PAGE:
At this time, Pfizer is not using RFID to track and trace product through the supply chain. As the technology becomes more widely adopted, however, Pfizer says it would consider using RFID's expanded features to further boost the company's anticounterfeiting capabilities.

Staver also insists that after the product is dispensed to the customer, there is no way to further track the drug or obtain personal information from the customer.

"The Viagra project is a major milestone for item-level RFID in the pharmaceutical industry and can be viewed as a significant precursor to establishing the long anticipated e-Pedigree," said Elie Simon, CEO of TAGSYS, in an offical statement. "By tagging individual bottles of Viagra, Pfizer is taking some very positive steps to further secure the pharmaceutical supply chain."

–George Koroneos


Hubert J.P. Schoemaker, Centocor Founder

Hubert J.P. Schoemaker, founder of Centocor (Horsham, PA, www.centocor.com) and Neuronyx (Malvern, PA, www.neuronyx.com), died on New Year's Day at his home in Paoli, Pennsylvania. He was 55 and had been diagnosed with medulloblastoma, the brain cancer that finally caused his death, in 1994.

As his obituary in the Jan. 4 Philadelphia Inquirer (http://www.philly.com/mld/philly/news/obituaries/13543201.htm) noted, "As chairman of Centocor and cofounder of what later became the Eastern Technology Council, Dr. Schoemaker mentored many executives at area biotech firms, and helped elevate biotechnology into a growth industry in Southeastern Pennsylvania. He downplayed his role in shaping the industry, and instead credited Centocor's employees, legislation that commercialized science, Wall Street investors, and America's entrepreneurial spirit."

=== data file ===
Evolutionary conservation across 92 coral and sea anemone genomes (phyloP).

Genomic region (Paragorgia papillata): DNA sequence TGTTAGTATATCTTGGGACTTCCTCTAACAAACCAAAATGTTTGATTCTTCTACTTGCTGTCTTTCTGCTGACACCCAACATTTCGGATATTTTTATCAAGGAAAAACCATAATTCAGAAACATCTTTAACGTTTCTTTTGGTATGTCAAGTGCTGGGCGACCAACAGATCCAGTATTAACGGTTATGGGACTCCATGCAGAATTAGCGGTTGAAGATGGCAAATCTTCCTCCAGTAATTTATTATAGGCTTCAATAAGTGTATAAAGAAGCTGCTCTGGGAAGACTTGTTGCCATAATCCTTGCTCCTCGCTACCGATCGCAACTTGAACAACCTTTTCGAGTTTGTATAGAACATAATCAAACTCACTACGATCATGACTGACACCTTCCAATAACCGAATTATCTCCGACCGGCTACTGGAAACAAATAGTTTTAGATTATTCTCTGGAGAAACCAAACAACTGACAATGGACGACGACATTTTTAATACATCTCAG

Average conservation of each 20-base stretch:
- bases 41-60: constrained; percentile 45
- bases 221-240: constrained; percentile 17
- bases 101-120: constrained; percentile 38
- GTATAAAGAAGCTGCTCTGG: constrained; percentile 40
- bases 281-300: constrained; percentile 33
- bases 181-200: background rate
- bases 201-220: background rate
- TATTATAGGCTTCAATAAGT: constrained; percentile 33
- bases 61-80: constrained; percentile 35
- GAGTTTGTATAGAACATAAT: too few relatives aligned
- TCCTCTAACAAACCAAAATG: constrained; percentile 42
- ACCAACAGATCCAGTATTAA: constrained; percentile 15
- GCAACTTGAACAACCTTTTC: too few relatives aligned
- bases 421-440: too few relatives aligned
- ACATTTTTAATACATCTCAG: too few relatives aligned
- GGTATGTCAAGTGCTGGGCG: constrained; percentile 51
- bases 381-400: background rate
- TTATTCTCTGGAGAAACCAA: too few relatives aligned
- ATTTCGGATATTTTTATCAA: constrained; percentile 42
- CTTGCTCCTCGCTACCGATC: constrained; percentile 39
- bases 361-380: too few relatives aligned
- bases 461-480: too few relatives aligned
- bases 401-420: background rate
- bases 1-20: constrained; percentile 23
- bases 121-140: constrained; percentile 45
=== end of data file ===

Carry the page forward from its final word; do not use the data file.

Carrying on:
From biotechnology's earliest days, Schoemaker was, nonetheless, very visible as a spokesman for both Centocor and the industry. He helped found Centocor in 1979, piloted the company through the collapse of its sepsis therapy in 1992, served as chairman while the company recovered and became profitable, and left only when Johnson & Johnson bought Centocor in 1999.

At that point, Schoemaker founded Neuronyx to use "adult bone marrow-derived stem cells to repair, regenerate and remodel tissue in acute and chronic disease settings."

In 2005, Schoemaker received Pennsylvania Bio's lifetime achievement award, which has now been named after him.

Schoemaker was born in the Netherlands and moved to the United States in his late teens, earning his bachelor's degree in chemistry from the University of Notre Dame and his doctorate from the Massachusetts Institute of Technology. He is survived by his wife, Anne Faulkner Schoemaker, his parents, Paul and Betty Schoemaker; three daughters Maureen, Katherine, and Anne; a son, Matthew; a stepson, Jonathan Saruk; a brother; three sisters; and his former wife, Ann McKenzie.

–Douglas McCormick


Bristol-Myers Squibb to Cut Costs by $500 Million

Delays in developing the Type 2 diabetes medication "Pargluva" (muraglitazar) have forced Bristol-Myers Squibb (BMS, New York, NY, www.bms.com) to reevaluate its productivity plans to reach a minimum of $500 million in savings by 2007.

So far, the company has cut costs by an estimated $200 million in 2004 and 2005 by reorganizing its US and European sales forces, restructuring its pharmaceutical development division, and outsourcing its information technology division.

"We continue to examine our operating model to focus resources and work on high-value priorities," stated Peter R. Dolan, chief executive officer of BMS in a release. "We intend to simplify and streamline business processes, governance and decision-making, and we expect to build new capabilities to execute our strategy over the long term."